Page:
Margaret Oliphant, The Perpetual Curate: Ch. 9

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Chapter IX


"If they are going to stay in Carlingford, perhaps we could be of use to them? Yes, Lucy; and I am sure anything we could do for Mr Wentworth—" said Miss Wodehouse. "I wonder what house they will get. I am going to Elsworthy's about some paper, and we can ask him if he knows where they are going. That poor little Rosa should have some one to take care of her. I often wonder whether it would be kind to speak to Mrs Elsworthy about it, Lucy; she is a sensible woman. The little thing stands at the door in the evening, and talks to people who are passing, and I am afraid there are some people who are unprincipled, and tell her she is pretty, and say things to her," said Miss Wodehouse, shaking her head; "it is a great pity. Even Mr Wentworth is a great deal more civil to that little thing than he would be if she had not such a pretty face."

"I said you knew everything that went on in Carlingford," said Lucy, as they went out together from the green door, not in their grey cloaks this time; "but I forgot to ask you about one thing that puzzled us last night—who is the man in the beard who lives at Mrs Hadwin's? Mr Wentworth will not tell anybody about him, and I think he knows."

"Who is the man in the beard?" said Miss Wodehouse, with a gasp. She grew very pale, and turned away her head and shivered visibly. "How very cold it is!" she said, with her teeth chattering; "did you think it was so cold? I—I don't know any men with beards; and it is so strange of you to say I know everything that goes on in Carlingford. Don't stop to speak to that little girl just now. Did you say she came from Prickett's Lane? No. 10? It is very right to go to see the sick, but, indeed, I don't approve of your attendance upon that poor woman, Lucy. When I was a girl I dared not have gone away by myself as you do, and she might not be a proper person. There is a carriage that I don't know standing before Elsworthy's shop."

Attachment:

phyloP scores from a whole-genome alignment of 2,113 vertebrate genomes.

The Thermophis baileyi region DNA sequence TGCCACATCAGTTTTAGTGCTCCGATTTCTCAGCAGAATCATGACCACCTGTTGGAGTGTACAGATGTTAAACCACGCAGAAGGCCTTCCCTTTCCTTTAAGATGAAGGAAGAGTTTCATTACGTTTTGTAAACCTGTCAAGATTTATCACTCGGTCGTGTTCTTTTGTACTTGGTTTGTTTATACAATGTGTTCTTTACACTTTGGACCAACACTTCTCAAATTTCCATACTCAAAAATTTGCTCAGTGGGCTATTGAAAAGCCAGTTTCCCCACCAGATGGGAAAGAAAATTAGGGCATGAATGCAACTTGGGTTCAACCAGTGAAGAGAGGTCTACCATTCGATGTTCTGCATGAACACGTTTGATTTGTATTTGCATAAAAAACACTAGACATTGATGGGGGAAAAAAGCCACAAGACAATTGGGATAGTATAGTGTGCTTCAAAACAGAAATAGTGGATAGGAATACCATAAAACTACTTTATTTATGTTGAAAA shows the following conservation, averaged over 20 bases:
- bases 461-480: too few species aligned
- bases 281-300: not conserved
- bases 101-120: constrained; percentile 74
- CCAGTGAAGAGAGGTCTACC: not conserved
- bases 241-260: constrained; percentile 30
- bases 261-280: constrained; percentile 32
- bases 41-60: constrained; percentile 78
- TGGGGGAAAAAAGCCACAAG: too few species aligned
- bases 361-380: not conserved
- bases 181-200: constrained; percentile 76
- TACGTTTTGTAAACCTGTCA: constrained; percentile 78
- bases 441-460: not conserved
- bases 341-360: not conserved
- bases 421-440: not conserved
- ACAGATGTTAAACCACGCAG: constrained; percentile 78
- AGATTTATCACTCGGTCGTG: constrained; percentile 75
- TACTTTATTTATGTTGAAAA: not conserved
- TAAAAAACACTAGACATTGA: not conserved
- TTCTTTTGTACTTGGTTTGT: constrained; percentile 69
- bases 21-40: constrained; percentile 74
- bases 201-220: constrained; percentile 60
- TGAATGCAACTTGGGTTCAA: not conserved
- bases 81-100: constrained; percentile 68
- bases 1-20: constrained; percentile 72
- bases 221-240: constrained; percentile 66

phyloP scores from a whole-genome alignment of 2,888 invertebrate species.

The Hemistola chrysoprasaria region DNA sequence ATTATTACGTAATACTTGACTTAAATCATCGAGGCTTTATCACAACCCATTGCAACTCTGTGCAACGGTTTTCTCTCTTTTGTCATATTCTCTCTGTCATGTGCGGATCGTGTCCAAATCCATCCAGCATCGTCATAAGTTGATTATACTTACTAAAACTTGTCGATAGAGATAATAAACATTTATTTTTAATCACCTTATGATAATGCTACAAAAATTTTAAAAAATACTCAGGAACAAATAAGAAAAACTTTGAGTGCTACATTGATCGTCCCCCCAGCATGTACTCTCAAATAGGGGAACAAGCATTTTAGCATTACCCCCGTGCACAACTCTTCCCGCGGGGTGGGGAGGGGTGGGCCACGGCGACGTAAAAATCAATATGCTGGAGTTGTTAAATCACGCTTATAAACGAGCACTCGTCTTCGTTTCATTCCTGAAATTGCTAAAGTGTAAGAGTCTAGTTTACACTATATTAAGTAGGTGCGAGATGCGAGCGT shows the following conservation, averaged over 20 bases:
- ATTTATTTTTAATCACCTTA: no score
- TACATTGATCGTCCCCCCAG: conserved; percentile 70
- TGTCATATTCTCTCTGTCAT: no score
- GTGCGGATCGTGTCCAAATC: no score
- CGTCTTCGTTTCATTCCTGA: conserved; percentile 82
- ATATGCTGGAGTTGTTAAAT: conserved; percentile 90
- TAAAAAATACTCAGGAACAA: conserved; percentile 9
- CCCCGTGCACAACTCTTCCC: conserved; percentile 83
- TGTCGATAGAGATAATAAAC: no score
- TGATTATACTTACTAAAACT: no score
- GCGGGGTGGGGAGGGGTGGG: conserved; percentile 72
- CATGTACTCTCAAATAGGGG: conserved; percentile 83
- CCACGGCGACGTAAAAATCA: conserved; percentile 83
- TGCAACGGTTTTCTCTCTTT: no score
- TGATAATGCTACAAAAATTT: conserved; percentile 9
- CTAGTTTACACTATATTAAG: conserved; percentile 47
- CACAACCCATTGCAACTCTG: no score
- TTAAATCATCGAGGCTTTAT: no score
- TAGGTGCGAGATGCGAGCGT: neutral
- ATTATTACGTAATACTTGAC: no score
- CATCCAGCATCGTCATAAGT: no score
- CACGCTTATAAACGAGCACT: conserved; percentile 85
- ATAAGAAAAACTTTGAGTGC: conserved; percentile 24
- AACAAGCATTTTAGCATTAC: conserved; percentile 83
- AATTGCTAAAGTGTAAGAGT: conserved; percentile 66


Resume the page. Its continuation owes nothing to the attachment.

"But you have not told me yet about the man with the beard," said Lucy, whose curiosity was excited. She looked at her sister keenly with an investigating look, and poor Miss Wodehouse was fain to draw her shawl close round her, and complain again of the cold.

"I told you I did not know," she said, with a complaining tone in her voice. "It is strange you should think I knew; it looks as if you thought me a gossip, Lucy. I wonder who those people can be coming out of the carriage? My dear," said the elder sister, feeling within herself that an attack upon the enemy's country was the best means of meeting any sally—"I don't think you should go down to Prickett's Lane just now. I saw Mr Wentworth pass a little while ago, and people might say you went to meet each other. I can't keep people from talking, Lucy, and you are both so young; and you know I spoke to you before about your meeting so often. It will be a great deal better for you to come with me to call on his aunts."

"Only that my poor patient wants me," said Lucy. "Must I not do my duty to a poor woman who is dying, because Mr Wentworth is in Prickett's Lane? There is no reason why I should be afraid of meeting Mr Wentworth," said the young district-visitor, severely; and the elder sister saw that Lucy spoke in a different tone from that in which she had answered her before. She did not extinguish Miss Wodehouse by a reference to the great work. She treated the matter more as a personal one to-day; and a shadow—a very ghost of irritation—was in Lucy's voice. The two crossed the street silently after that to Elsworthy's, where a group of ladies were visible, who had come out of the strange carriage. One of them was seated in a chair by the counter, another was reading a list which Mr Elsworthy had just presented to her, and the third, who was not so tall as her sister, was pressing up to it on tiptoe, trying to read it too. "That is Miss Dora Wentworth," said Lucy, "and the other, I suppose, is Miss Leonora, who is so very Low-Church. I think I can see the Miss Hemmings coming down George Street. If I were to go in I should be in a dreadful minority; but you are Low-Church in your heart too."